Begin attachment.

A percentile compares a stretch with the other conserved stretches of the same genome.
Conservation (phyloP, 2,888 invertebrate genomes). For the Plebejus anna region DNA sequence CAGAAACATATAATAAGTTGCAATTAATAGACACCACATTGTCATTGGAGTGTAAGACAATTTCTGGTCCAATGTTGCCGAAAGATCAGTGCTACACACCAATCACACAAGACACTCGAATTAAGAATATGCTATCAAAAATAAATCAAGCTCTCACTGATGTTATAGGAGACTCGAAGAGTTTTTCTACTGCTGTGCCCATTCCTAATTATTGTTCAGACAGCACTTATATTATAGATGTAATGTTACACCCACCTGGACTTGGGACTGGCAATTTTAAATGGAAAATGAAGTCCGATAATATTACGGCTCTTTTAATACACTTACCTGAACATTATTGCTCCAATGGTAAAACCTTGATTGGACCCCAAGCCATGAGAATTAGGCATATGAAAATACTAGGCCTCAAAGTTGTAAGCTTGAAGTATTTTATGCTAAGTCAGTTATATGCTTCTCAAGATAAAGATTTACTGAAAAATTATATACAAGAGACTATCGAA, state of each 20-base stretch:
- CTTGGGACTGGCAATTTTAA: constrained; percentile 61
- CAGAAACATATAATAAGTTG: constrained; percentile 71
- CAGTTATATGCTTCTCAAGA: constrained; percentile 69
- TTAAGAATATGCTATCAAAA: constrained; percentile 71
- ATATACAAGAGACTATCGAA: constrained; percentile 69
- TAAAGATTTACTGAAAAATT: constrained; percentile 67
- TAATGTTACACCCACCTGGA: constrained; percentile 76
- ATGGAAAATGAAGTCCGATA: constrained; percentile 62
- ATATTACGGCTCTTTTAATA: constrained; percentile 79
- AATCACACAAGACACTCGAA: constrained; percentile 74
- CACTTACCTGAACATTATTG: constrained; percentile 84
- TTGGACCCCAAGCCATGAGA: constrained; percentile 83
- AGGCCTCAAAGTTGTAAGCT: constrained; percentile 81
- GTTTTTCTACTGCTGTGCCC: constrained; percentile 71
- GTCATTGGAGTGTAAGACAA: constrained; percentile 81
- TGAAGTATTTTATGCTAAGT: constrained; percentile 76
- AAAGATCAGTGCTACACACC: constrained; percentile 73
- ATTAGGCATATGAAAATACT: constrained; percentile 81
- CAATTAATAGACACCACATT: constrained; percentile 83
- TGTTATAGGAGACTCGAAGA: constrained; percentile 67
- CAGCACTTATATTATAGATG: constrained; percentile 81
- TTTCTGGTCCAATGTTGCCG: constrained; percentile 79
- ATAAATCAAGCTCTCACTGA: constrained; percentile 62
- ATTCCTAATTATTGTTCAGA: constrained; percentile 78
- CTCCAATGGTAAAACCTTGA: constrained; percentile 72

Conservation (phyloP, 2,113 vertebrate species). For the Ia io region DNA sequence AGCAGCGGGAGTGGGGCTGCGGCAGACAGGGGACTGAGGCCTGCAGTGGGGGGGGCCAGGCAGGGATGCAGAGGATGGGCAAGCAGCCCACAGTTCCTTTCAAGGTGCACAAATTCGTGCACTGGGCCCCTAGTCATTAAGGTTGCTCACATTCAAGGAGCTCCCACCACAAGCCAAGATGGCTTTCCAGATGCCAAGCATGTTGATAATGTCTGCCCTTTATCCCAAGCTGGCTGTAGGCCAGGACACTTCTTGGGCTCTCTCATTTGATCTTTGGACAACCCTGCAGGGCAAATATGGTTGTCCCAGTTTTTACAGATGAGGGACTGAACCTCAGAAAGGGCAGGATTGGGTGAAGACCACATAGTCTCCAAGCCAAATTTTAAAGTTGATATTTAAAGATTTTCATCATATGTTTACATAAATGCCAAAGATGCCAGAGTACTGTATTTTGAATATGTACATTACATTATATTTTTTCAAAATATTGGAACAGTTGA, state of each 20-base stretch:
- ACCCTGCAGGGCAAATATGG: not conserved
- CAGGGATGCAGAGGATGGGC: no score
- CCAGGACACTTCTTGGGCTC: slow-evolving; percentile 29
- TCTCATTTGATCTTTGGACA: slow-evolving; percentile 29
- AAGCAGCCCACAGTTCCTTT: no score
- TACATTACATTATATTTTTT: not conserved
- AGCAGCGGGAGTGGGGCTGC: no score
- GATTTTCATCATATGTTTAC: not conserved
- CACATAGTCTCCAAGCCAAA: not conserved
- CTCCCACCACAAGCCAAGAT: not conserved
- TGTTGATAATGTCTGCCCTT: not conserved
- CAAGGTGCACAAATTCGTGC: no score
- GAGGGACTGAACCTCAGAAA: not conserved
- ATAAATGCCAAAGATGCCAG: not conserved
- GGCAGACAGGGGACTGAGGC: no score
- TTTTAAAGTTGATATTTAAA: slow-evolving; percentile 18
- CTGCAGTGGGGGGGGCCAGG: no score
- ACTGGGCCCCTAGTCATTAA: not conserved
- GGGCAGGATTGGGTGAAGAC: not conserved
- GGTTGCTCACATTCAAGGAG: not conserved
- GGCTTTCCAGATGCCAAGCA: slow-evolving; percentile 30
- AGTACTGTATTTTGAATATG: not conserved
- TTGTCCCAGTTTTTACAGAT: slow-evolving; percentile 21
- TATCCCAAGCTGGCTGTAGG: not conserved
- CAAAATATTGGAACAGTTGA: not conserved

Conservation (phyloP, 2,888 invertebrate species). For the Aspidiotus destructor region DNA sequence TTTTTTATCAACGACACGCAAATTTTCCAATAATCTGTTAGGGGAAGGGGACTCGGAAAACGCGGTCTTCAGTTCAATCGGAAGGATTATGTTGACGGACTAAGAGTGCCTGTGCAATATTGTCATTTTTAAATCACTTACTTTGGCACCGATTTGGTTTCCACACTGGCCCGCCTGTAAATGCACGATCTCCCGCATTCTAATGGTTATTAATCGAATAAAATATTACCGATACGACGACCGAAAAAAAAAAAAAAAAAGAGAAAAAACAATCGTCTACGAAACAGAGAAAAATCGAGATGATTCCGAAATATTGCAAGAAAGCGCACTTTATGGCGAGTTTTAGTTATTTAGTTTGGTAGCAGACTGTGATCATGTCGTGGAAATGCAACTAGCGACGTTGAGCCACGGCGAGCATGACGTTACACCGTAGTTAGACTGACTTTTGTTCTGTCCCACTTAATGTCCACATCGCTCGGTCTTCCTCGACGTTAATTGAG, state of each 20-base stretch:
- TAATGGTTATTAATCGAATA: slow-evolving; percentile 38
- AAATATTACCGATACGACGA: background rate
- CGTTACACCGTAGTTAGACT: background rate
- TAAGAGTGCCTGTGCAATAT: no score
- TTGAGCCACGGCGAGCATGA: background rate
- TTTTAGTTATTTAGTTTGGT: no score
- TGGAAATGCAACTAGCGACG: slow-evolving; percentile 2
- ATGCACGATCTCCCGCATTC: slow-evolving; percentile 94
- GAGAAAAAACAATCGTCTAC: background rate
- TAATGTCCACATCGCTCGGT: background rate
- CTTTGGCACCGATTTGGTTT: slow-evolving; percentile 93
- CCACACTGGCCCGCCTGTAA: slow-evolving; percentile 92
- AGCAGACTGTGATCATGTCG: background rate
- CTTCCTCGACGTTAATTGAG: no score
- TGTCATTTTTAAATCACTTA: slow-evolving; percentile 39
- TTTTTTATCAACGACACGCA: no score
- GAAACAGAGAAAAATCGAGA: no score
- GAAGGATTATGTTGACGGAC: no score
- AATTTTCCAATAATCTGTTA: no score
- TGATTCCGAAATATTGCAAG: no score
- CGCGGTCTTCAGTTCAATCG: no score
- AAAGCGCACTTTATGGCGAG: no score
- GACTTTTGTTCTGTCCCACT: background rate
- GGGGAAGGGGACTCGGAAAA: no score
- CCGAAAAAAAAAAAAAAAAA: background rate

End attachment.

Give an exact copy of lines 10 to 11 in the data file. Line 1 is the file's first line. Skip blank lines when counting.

- ATGGAAAATGAAGTCCGATA: constrained; percentile 62
- ATATTACGGCTCTTTTAATA: constrained; percentile 79